It is called the unit portion because the balance of premiums being paid in will be unitised in the investment fund of the policyholder’s choice. Unitisation is a process of converting ringgit value to number of units, at the current unit price of the chosen fund. The unit price is calculated as the total net asset value of the fund divided by the total number of units.
Policyholders may transfer the value of some units to the non-unit portion of their policy to increase the sum assured, or even withdraw some of the money invested in the unit portion by ‘cashing-in’ some of the units held in their account. However, there is a ‘penalty’ in the form of a bid-offer spread, which is the difference between the buying price and selling price of units – this is typically 5%. In addition to this, the insurance company (or fund manager) will charge an annual fund management fee on the total units held – this is typically 1.5%.
What Are The Policy Benefits?
There are two ways in which the death benefits of an Investment-Linked assurance may be structured. Upon death of the insured, one of the following will be paid out :
Type 1 : Value of units in unit portion + Sum assured of non-unit portion
Type 2 : The higher of the value of units or the sum assured
Type 1 policies are more common in annual premium plans where premiums are paid regularly, while Type 2 policies are more common in single premium plans where premiums are paid in one lump sum at the inception of the policy.
If a policyholder wishes to surrender (terminate) an IL policy, the cash value of the unit portion plus the value of units will be returned, after deducting any surrender penalty and the bid-offer spread.
Can I Purchase Riders With An IL Policy?
Almost all companies will allow some riders to be attached to the basic IL policy. The types of riders available are similar to those offered with the traditional life assurance policies.

What is Life Assurance

An assurance is the foremost type of life insurance. It deals with the contingency of death or survival of a human life, i.e. benefits are paid upon the death or the survival of the insured person. The date of death of the insured person is a focal point in determining the time that benefits will be paid out. In the Malaysian context, this section deals entirely with Conventional Assurances only. Takaful assurances will be discussed in the Takaful section.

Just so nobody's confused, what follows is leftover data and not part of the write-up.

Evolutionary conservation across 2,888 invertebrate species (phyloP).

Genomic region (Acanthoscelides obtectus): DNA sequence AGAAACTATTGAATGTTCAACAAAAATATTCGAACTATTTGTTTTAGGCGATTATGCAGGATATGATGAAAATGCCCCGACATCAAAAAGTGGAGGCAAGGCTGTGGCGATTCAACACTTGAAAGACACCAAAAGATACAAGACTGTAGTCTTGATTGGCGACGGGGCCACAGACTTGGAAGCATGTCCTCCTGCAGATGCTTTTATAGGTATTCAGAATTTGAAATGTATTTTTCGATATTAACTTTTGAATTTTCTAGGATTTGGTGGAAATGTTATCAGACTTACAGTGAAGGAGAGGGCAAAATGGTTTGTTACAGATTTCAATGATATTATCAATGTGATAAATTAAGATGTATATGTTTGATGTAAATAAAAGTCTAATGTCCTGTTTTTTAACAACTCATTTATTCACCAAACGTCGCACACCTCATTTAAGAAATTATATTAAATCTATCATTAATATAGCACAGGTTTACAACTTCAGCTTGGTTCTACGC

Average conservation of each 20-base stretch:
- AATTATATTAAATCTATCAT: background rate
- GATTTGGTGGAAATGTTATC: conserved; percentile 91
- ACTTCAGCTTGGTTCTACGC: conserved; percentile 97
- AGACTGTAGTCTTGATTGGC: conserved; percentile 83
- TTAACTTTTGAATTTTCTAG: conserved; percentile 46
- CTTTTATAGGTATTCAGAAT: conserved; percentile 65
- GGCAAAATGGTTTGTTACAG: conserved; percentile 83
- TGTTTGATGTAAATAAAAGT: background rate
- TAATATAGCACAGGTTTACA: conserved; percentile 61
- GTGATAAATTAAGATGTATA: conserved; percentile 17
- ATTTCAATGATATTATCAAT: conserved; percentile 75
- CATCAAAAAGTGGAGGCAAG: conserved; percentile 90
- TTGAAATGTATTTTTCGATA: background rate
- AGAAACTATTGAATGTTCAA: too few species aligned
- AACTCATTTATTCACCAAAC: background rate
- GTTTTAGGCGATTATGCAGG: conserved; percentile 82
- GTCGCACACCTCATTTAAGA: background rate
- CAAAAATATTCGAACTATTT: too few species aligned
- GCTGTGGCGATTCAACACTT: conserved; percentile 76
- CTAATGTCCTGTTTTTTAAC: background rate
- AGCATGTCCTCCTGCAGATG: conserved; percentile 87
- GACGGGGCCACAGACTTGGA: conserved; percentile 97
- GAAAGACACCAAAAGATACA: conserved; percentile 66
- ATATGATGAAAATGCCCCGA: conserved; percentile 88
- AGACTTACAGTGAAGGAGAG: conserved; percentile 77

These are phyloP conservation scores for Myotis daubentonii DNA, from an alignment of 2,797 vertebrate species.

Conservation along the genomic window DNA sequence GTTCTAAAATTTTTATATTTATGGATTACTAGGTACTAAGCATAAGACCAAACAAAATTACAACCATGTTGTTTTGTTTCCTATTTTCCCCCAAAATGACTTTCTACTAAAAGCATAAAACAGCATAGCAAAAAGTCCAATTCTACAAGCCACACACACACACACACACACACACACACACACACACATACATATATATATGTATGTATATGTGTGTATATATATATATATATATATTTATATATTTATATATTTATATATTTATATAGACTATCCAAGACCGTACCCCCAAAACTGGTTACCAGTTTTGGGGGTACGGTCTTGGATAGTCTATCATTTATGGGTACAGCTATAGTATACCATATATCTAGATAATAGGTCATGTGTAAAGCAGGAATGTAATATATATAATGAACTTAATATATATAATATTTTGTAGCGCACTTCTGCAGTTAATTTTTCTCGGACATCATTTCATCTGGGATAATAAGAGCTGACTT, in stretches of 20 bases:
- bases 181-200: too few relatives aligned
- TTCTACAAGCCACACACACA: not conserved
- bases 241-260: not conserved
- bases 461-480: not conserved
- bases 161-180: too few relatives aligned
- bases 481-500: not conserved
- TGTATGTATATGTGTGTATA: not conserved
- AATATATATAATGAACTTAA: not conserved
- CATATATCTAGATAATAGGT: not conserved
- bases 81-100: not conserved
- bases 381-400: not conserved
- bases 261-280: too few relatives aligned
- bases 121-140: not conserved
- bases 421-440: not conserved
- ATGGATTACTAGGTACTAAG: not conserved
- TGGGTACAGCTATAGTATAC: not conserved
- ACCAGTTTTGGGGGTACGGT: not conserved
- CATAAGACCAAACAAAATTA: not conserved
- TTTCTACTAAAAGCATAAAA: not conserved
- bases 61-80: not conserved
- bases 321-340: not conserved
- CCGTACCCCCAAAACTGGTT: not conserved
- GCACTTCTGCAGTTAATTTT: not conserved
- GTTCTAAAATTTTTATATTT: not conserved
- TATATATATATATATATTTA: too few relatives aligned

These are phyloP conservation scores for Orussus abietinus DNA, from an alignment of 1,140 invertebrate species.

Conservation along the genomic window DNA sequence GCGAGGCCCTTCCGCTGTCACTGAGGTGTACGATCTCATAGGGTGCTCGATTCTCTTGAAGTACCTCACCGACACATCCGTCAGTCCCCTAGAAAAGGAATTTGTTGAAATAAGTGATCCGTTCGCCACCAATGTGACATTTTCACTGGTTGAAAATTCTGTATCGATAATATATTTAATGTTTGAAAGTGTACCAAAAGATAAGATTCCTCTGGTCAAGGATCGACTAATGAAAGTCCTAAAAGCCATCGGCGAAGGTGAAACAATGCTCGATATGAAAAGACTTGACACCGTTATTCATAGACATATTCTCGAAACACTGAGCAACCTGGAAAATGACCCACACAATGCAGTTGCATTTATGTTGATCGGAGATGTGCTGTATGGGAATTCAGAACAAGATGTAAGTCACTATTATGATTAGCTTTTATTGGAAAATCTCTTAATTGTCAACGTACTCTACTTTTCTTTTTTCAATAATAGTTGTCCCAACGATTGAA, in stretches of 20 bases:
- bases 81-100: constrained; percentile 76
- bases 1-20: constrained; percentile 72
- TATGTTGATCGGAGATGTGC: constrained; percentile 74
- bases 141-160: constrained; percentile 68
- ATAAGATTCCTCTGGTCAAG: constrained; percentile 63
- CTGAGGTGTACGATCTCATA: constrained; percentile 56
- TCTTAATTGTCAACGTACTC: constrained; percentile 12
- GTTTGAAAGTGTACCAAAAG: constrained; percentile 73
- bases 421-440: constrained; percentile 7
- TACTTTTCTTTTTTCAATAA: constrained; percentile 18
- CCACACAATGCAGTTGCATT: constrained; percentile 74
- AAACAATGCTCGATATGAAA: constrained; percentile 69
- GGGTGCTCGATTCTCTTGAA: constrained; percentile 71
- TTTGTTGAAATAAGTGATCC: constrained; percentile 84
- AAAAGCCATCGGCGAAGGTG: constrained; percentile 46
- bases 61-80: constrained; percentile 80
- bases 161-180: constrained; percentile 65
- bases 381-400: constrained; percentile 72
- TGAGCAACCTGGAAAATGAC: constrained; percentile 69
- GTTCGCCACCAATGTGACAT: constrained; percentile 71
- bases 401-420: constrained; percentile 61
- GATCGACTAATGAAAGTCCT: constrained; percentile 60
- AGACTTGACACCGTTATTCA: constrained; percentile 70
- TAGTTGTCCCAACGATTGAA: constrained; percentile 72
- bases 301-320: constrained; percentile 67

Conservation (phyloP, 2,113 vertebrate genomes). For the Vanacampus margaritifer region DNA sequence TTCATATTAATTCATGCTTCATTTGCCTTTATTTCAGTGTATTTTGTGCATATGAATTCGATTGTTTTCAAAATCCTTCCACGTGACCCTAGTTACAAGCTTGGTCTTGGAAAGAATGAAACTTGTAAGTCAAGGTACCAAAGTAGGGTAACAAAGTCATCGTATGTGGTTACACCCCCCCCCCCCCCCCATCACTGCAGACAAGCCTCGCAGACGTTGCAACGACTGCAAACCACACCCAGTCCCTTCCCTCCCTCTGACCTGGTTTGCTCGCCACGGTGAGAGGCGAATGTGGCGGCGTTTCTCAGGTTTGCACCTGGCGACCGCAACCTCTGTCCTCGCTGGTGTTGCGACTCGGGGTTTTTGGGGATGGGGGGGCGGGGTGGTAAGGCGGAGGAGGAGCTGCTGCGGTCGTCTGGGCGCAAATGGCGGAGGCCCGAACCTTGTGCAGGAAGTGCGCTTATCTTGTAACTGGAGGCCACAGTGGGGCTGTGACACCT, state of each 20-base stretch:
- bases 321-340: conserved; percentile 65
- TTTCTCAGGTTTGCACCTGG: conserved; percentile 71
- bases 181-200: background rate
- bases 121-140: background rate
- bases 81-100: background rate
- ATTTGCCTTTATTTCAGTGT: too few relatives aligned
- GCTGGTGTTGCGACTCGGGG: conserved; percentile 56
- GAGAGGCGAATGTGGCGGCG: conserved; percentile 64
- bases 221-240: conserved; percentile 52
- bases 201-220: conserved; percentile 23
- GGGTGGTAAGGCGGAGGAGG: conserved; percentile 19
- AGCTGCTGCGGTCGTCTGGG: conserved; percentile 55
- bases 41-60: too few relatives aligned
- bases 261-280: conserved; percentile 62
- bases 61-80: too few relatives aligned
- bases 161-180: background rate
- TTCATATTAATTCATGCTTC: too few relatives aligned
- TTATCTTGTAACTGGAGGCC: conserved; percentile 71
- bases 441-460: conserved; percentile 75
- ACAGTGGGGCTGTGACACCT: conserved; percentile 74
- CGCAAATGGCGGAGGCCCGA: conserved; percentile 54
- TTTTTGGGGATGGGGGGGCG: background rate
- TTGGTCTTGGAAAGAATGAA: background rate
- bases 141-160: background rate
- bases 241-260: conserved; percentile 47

Assurance policies may be participating or non-participating. A participating policy is one that subscribes to the performance of the insurance company. If the company does well for the year, a bonus may be paid out to the policyholders in the form of cash, or an increase in the amount of policy benefits. A non-participating policy is one where any surplus arising out of the policy belongs to the insurance company, and the price is usually cheaper than an equivalent participating policy.
Assurances are also broken up into Ordinary Life and Home Service policies. Ordinary Life policies are the standard life assurance policies where premiums were paid annually, semi-annually or quarterly. The premiums for Home Service policies were usually collected more frequently (as often as weekly), and they catered for policies with lower sums assured. The vast majority of assurances sold today in Malaysia are OL policies, while HS policies were more popular in the past when the typical policyholder had lower incomes.
Types of Life Assurance
Most of the life assurance products available today fall under one of the following classes:
· Whole Life
· Term
· Endowment
Whole Life Policy
In a Whole Life policy, the sum assured is paid upon death of the insured person, whenever it occurs. Level premiums are usually payable throughout the life of the insured person, but may cease at retirement or some other pre-agreed age (depending on the individual policy). You may also choose to pay a single premium at the start of the policy, instead of having to arrange regular premium payments.
Term Policy
A Term policy is similar to a Whole Life policy, except it operates only within a fixed period of time. The sum assured is paid upon death of the insured person, but only if the death occurs within the stipulated term (eg. 20 years). Premiums are usually payable throughout the term. If the insured person survives to the end of the term, the policy expires – no benefit will be paid, and no further premiums will be payable. Again, you may also choose to pay a single premium at the start of the policy, instead of having to arrange regular premium payments.
A special kind of Term assurance is the Reducing Term Assurance. This is usually a single-premium policy, i.e. a single premium is payable at the start of the policy. But the sum assured is reduced over time (usually reduced annually), so the premium is significantly lower than for a regular Term policy of the same term.
A common form of this is the Mortgage Reducing Term Assurance (MRTA), which is designed to cover the outstanding balance of a housing loan. As the borrower repays the loan amount, the sum assured is correspondingly reduced year by year, and the MRTA policy expires at the same time as the housing loan is fully paid back. This ensures that an insured person’s dependents will still have a roof over their heads should their breadwinner die unexpectedly.
Another kind of Term assurance is the Annually Renewable Term (ART), in which the term is fixed at one year. A premium is payable at the start, and the sum assured is paid if death occurs within the year. As long as the policy is renewed annually without lapse, the amount of premium payable for all future terms will be maintained at the same level.
Endowment Policy